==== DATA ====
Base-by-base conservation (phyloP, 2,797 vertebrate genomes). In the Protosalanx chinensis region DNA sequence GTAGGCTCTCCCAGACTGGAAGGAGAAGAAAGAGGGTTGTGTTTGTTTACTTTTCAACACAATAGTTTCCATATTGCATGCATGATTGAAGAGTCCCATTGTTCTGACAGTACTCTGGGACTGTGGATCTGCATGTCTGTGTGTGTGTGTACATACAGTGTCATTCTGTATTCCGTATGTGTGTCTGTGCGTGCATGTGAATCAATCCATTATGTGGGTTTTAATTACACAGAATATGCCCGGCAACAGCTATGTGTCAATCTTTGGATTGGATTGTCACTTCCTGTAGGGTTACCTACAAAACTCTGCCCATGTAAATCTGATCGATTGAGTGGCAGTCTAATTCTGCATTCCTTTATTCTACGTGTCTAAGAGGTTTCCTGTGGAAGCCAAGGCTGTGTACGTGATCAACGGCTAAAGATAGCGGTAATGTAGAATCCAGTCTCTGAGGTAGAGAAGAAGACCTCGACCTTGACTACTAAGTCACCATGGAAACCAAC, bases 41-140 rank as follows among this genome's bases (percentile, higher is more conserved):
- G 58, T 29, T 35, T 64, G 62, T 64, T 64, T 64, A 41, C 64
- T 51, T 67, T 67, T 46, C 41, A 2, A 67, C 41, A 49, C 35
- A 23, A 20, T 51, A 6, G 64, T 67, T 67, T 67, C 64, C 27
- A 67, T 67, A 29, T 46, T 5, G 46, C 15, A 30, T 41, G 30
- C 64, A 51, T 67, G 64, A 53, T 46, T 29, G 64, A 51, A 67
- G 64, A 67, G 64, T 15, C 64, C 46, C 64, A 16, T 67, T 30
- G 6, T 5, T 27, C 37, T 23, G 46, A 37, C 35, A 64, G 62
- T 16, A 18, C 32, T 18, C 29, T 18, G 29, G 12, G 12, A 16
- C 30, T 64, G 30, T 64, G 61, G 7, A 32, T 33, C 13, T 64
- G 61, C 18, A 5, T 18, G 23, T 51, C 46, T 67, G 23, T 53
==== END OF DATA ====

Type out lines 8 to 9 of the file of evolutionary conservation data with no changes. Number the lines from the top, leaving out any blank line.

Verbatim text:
- G 6, T 5, T 27, C 37, T 23, G 46, A 37, C 35, A 64, G 62
- T 16, A 18, C 32, T 18, C 29, T 18, G 29, G 12, G 12, A 16